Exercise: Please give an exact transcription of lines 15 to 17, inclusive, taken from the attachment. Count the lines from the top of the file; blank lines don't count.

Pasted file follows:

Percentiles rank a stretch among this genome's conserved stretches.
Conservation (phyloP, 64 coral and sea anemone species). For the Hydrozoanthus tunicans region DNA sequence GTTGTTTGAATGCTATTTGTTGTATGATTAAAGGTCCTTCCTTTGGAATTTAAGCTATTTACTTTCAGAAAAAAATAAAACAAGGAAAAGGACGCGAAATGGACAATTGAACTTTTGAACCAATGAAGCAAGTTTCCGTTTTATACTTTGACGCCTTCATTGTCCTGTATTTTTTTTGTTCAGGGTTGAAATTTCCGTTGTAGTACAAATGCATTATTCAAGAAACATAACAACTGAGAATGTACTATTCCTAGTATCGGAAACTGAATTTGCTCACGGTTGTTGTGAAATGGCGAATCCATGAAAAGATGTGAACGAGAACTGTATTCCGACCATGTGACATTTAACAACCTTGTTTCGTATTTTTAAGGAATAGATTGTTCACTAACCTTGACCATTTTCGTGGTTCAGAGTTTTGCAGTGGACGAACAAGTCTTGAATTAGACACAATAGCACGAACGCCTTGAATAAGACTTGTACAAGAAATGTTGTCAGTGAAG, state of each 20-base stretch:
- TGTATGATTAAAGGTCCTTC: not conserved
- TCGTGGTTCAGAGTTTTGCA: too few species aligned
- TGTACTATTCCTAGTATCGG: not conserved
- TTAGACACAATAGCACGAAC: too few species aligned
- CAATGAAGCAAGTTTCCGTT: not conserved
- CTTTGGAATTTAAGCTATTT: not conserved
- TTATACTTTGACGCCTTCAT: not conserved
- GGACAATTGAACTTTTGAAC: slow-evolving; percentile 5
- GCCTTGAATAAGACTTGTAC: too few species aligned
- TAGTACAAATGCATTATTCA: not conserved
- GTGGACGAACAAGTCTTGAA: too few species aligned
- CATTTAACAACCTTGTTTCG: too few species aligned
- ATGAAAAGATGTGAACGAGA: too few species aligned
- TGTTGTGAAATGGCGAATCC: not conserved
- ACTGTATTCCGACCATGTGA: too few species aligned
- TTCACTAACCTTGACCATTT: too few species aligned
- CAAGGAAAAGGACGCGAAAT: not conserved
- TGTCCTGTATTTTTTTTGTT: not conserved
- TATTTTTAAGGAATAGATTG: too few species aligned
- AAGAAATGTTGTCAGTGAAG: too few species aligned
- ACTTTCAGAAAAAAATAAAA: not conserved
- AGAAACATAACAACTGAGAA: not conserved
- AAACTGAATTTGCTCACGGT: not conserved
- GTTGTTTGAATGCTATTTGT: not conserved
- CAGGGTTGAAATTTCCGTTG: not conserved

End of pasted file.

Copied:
- ATGAAAAGATGTGAACGAGA: too few species aligned
- TGTTGTGAAATGGCGAATCC: not conserved
- ACTGTATTCCGACCATGTGA: too few species aligned